In May 2023, the Food and Drug Administration (FDA) released a final revised guidance regarding risk assessment for sexually transmitted infectious diseases (most notably HIV) that can be transmitted through transfusion. Stanford Blood Center is currently working to implement these changes operationally, and we expect the changes to take effect this fall.
Previously, a man who had sex with another man within the last three months was deferred for three months following their last sexual encounter. Additionally, a woman was deferred if, in the past 3 months, she had sex with a man who had sex with another man in the past 3 months. Individuals were assessed based on the gender they identified with and nonbinary individuals were assessed using both criteria.
Under the new guidance, the FDA recommends an “individual donor risk assessment” approach that does not depend on gender; instead, all donors will be asked the same questions about high risk sexual behavior. More specifically, any donor who reports having a new partner or more than one partner in the past 3 months will be asked a follow up question about anal sex. If anal sex is reported, the donor will be deferred for 3 months following the sexual encounter.
The new guidance also requires a 3 month deferral for anyone who has taken an oral PREP (pre-exposure prophylaxis) or PEP (post-exposure prophylaxis) medication to prevent HIV transmission. A 2 year deferral is required if an injectable, long-acting PREP or PEP medication was taken. The deferral for PREP and PEP medications is based on available data that indicate that these medications may delay the detection of HIV by currently licensed screening tests for blood donations, potentially resulting in false negative results in infected individuals.
The safety of this change is supported by many years of extensive data collected through the FDA’s Transfusion Transmitted Infections Monitoring System (TTIMS) and the recent Assessing Donor Variability and New Concepts in Eligibility (ADVANCE) Study (you can read more about SBC’s participation in this study here), as well as studies and real-world evidence from countries, including the UK and Canada, that already operate under a similar screening system.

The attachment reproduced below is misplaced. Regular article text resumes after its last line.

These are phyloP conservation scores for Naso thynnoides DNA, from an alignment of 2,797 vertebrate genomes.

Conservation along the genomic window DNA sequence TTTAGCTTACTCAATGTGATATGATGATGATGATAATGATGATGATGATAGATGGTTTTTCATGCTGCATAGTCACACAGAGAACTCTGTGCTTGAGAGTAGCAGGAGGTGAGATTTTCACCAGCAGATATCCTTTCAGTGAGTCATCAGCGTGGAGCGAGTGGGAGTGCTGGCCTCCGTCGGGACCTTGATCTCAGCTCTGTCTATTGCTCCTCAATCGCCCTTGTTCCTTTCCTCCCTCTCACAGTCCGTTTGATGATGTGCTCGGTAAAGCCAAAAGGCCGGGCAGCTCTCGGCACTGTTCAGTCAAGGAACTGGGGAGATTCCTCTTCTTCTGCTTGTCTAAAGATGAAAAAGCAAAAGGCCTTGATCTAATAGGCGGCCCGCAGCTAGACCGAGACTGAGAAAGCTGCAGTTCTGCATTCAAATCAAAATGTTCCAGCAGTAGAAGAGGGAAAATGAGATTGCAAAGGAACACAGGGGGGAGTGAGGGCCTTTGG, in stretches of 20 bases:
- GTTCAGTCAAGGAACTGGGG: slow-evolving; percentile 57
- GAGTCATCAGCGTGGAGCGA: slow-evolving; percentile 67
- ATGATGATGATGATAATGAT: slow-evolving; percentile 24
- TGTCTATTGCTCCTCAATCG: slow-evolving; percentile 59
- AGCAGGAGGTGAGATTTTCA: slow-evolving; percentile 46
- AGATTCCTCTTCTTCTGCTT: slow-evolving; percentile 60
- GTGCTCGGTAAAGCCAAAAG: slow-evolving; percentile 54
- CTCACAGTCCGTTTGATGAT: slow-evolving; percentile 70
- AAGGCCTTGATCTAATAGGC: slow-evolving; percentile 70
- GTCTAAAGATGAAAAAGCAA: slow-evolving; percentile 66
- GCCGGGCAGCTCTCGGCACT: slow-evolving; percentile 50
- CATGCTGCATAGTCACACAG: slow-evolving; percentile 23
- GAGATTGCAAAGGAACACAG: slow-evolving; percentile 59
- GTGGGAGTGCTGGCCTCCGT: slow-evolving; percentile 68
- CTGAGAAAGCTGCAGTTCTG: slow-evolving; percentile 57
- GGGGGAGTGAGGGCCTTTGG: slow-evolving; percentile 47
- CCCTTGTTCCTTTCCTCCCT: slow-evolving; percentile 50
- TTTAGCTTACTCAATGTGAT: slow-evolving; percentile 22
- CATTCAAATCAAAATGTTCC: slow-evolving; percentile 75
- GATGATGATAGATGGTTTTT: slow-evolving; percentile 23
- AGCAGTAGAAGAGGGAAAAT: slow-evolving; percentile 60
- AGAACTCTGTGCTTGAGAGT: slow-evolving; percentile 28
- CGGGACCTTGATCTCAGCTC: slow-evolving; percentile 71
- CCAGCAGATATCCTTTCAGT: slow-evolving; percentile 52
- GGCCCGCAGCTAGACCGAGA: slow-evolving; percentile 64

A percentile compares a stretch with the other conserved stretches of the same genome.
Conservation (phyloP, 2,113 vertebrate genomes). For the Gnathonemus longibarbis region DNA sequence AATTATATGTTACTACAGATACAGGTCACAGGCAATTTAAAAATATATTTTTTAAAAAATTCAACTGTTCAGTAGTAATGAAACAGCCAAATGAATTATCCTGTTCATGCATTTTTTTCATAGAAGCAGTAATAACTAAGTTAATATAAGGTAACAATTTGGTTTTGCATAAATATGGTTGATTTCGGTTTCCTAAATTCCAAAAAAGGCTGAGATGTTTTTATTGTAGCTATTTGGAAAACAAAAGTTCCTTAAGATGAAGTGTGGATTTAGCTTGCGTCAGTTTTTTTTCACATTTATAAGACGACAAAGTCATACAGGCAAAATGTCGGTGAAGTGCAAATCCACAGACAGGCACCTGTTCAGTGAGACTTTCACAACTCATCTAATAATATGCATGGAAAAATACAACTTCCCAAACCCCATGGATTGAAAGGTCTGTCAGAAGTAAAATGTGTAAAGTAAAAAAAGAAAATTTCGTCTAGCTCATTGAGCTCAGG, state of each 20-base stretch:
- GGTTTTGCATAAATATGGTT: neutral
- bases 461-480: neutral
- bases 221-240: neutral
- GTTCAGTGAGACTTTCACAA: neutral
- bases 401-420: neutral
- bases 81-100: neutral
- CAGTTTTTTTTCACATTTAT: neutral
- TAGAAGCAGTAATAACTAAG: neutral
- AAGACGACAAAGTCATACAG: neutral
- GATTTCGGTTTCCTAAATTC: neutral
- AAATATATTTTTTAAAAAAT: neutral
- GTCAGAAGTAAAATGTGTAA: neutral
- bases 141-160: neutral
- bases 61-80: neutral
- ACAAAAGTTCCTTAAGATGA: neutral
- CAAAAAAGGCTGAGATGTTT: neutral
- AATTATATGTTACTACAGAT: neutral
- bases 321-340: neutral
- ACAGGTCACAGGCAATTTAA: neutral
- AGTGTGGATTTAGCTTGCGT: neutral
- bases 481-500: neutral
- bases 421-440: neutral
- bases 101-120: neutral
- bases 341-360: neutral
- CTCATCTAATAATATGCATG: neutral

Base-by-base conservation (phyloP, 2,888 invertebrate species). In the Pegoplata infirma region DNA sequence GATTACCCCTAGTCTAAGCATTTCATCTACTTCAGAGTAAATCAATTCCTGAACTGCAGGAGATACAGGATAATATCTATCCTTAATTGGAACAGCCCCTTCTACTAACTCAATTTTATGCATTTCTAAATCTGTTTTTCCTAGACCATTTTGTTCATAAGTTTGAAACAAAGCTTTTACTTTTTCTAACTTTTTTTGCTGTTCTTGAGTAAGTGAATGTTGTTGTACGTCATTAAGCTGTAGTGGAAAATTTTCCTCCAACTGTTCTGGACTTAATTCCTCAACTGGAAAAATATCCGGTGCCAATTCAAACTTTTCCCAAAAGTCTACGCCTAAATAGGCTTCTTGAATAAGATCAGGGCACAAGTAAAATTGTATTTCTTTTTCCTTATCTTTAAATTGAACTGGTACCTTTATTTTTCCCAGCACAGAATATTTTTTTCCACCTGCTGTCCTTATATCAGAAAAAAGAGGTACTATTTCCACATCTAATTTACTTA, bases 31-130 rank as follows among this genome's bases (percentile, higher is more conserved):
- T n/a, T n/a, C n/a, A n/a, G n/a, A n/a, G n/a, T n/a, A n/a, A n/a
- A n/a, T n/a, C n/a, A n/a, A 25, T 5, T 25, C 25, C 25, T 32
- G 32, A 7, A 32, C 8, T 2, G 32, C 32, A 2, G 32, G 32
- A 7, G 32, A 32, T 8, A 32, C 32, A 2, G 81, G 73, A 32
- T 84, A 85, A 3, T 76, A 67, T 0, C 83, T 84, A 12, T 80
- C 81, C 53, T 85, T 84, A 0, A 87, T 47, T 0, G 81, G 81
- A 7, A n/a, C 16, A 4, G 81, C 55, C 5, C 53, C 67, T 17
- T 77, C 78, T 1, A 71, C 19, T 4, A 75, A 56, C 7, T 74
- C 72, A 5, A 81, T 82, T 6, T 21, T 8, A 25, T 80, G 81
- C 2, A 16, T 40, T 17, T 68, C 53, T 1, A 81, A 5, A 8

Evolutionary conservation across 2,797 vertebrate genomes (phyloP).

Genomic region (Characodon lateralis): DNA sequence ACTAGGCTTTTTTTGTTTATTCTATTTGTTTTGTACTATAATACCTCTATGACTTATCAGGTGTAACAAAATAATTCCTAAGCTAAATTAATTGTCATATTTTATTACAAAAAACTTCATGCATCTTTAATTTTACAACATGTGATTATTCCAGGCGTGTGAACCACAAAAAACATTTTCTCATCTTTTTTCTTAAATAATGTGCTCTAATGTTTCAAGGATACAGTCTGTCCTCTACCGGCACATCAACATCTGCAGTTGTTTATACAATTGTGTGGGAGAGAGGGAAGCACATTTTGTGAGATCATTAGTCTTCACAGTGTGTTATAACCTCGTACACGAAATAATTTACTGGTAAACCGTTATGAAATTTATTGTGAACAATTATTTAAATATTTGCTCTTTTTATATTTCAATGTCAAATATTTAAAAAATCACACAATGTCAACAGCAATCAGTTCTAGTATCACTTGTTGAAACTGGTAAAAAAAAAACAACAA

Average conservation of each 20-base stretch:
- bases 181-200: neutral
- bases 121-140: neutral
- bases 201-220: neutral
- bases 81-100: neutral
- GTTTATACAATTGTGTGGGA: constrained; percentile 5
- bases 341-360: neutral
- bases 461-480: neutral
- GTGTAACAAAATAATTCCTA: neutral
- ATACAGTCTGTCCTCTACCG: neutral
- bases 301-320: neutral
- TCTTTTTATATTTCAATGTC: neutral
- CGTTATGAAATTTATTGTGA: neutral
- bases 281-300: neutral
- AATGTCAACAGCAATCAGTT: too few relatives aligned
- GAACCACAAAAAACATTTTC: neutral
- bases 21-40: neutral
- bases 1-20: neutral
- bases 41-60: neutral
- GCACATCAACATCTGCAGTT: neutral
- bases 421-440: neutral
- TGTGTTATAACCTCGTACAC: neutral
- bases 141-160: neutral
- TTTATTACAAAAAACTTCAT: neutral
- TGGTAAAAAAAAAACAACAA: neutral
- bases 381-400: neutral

Please bear in mind that the donor history questionnaire is just one of multiple layers of screening for diseases like HIV, which also includes laboratory testing on all donated products.
IMPACT AND ACCESS
Stanford Blood Center has long supported research on an individual risk-based approach for donors. This new policy is a major step forward in the ongoing work of bringing equality and fairness to America’s blood donation policies while maintaining the safety of the blood supply. By basing a person’s ability to donate on their individual donor assessment rather than sexual orientation, more gay and bisexual men will now be able to safely donate blood without abstaining from sex. We will continue to work with local LGBTQ+ groups to discuss their perspectives and concerns as the changes are implemented within our blood collection operations.
Although some individuals will be deferred due to the use of PREP or PEP medications, the FDA and blood centers across the country recommend that donors continue medicine regimes as prescribed by their physicians and do not discontinue or delay taking medications to be eligible to donate blood. The FDA has indicated that they will continue to examine the evidence related to PrEP/PEP medications and blood donation to determine if any possible changes can be recommended in the future.
More information will be shared as we gear up to implement this policy at Stanford Blood Center in fall 2023. If you have any questions in the meantime about safety or eligibility related to the new individual risk assessment, please contact our Resource Nurse at 650-725-7336.
For media questions, please contact Jenn Bennett, Marketing & Communications Director (jenn.bennett @ stanford.edu).